I’d be forgiving of anyone who doesn’t know how long you’ve been in music. As Simiminder, I’d show them the album art on your debut project, Ogaju. I must confess, I didn’t know you then, but it makes me chuckle looking at it now, it feels like time travelling. People thought that ‘Ara Ile’ meant you were a gospel singer, I don’t blame them. You are a singer, and you look like an angel. You are mostly secular these days, but your physical cherubic glow remains and is only matched by the massive strides in your artistry. Listening to Simisola, those strides are easy to see.
Your voice was the most important part of this project. A doll-ish vocal timber suggestive of glass shattering range, carrying your well written words through the air like cupid’s darts striking deep emotions in my heart. Simi the singer.
Your ability behind the boards as a superb sound mixer impresses me in no small measure. These well controlled but supremely expressive mix, where each distinct instrument shows off, combines, as well as compliments your voice, which in turn gives life to your words, make this album an entirely emotional affair. Simi the mixer.
Simisola; named after you, this album feels like a window to you. You distilled your thoughts on different relatable issues into poignant writing, mostly about love, rich with scenery to keep the songs far from being corny. Simisola can be seen as a functional portrait of you, put together in a controlled and organic meticulous manner. Simi the writer.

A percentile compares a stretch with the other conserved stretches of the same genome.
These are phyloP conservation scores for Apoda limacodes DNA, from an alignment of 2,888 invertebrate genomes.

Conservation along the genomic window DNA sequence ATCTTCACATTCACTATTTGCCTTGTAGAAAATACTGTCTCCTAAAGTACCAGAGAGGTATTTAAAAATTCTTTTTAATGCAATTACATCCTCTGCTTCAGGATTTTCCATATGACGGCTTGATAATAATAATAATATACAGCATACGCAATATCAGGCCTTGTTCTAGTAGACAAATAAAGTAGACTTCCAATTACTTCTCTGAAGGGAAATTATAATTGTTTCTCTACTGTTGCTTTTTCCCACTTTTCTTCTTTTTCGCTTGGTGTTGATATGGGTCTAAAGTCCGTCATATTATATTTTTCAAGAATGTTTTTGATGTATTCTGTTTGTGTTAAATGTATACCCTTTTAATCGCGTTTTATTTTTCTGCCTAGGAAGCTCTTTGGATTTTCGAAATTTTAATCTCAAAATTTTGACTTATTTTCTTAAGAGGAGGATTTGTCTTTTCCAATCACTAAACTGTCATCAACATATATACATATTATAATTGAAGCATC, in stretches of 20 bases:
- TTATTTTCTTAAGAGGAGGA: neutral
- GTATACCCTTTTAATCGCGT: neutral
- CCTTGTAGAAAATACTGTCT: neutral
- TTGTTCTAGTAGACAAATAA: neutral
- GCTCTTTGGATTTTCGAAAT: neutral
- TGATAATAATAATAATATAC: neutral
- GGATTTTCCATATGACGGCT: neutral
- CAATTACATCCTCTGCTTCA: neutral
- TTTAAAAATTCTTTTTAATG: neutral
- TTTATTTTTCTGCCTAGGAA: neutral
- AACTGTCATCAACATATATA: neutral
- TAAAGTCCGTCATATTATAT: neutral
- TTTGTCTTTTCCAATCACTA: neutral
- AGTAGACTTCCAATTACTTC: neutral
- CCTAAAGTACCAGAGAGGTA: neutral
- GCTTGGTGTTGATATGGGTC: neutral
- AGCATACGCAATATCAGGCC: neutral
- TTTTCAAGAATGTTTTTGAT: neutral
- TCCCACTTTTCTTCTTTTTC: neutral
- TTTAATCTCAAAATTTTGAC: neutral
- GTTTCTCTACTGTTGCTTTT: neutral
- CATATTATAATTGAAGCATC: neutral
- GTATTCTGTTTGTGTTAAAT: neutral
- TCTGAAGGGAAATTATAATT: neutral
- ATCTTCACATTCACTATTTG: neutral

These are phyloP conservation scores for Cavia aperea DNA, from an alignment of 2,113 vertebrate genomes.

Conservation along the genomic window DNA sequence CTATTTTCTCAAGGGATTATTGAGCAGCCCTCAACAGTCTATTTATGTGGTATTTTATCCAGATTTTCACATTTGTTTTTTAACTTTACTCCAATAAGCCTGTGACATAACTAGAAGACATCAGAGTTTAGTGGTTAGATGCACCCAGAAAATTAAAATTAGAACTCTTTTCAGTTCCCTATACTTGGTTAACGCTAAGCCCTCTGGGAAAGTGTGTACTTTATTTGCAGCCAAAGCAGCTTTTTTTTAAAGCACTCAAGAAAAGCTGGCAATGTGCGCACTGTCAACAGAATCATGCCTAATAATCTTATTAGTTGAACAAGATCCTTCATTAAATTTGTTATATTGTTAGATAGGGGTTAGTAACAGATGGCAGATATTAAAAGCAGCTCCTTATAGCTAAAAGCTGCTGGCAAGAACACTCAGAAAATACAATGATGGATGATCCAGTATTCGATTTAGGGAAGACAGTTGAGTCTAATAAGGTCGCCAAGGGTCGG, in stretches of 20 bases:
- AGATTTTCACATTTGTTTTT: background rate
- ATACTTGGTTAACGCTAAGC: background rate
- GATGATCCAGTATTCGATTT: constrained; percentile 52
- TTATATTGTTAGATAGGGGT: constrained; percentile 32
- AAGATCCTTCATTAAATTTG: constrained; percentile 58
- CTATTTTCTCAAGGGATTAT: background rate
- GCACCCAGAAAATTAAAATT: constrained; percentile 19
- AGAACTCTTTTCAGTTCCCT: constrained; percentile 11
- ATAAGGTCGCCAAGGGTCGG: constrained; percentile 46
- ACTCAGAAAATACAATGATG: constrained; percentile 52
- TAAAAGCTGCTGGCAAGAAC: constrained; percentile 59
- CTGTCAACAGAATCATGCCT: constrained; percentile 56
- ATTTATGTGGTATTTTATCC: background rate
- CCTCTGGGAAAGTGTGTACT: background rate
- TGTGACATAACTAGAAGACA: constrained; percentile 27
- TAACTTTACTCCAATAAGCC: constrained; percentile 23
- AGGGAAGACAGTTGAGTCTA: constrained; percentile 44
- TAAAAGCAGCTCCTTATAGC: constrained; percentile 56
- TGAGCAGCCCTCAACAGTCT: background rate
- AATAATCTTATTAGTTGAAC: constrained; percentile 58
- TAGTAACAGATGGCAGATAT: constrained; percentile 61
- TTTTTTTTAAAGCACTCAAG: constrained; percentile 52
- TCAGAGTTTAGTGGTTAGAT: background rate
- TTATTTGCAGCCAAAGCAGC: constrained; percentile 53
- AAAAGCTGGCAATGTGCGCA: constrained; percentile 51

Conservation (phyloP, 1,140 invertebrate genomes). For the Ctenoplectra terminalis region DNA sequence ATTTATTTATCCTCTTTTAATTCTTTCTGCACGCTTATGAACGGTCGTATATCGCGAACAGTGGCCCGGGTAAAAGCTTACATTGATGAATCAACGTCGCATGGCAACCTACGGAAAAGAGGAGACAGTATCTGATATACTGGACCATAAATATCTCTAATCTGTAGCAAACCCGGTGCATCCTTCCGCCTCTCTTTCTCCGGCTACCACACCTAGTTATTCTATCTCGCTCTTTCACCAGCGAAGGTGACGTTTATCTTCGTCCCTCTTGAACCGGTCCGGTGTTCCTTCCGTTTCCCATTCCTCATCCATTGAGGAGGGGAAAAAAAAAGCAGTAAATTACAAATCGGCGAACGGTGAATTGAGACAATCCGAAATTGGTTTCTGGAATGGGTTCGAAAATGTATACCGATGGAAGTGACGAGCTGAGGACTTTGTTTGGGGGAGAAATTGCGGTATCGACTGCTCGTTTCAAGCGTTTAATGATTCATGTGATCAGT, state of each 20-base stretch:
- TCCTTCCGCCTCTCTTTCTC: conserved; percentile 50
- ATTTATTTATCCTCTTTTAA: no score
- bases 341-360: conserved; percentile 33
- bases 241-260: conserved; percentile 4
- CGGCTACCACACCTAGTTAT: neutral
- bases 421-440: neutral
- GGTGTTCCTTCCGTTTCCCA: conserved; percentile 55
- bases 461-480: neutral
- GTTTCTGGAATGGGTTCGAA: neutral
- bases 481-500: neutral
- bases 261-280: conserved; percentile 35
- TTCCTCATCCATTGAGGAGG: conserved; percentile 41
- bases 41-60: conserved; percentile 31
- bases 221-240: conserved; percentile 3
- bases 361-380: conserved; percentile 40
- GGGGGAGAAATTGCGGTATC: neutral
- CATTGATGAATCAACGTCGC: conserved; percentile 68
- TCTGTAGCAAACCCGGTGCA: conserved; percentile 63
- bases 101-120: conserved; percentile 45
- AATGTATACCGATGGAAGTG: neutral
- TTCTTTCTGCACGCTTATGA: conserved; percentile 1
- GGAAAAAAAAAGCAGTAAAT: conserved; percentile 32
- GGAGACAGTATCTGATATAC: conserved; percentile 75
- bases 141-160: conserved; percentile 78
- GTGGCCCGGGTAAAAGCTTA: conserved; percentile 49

‘Original Baby’ was a sauntering ode to you being “you”, regardless of all your perceived “flaws” (you no dey turn up, lol). ‘Original Baby’ is self-affirming and bold, but light-hearted for the listener to feel the joyful arch the smile forms.
‘Remind Me’ took me to church, literally. I felt subbed. Sometimes we forget what kindness means, and ‘Remind Me’ is a good reminder. Amen!
‘Joromi’ fills me with hope. Dear Simi, I want to really seek your number and call you, maybe? Flirty, flirty!
‘Complete Me’ is that love song I want to play beneath your window and serenade you with, deep emotions of love were effortlessly expressed here.
The crooning on ‘Take me Back’ had my heart strings pulled in all directions, as you asked Kunle to take you back for unnamed crimes, but of course he would when you ask like that. Adekunle Gold is the only feature on this Album. Hmmmm.
‘Smile for Me’ is another warm strut, there’s no way I wouldn’t smile when you ask with that voice. The ease you exuded while demanding my smiles was wrapped in wispy bliss, a result of how gracefully you wield the melodies. You are my weakness, Simisola. The words are descriptive and open, an ever present characteristic on the album.
The old but gold Chief Ebenezer Obey’s ‘Aimasiko’ was reworked with easy flair. With ‘O Wa N Be’, it looks like both songs are sure to be party starters at owambes.
To anyone else reading this, if you play the album out loud through your headphones, an uninitiated might ask you “is that Asa?” and they can be forgiven, they do sound alike on some tracks. The album is beautiful and soft and gets a solid 4 out of 5 stars from me. It was headed for a 3.6 out of 5 until I took into account the ones that were released as singles which still retained their punch. This Album is available on Apple Music, give it a listen and a shout out to Simisola on Twitter to encourage her.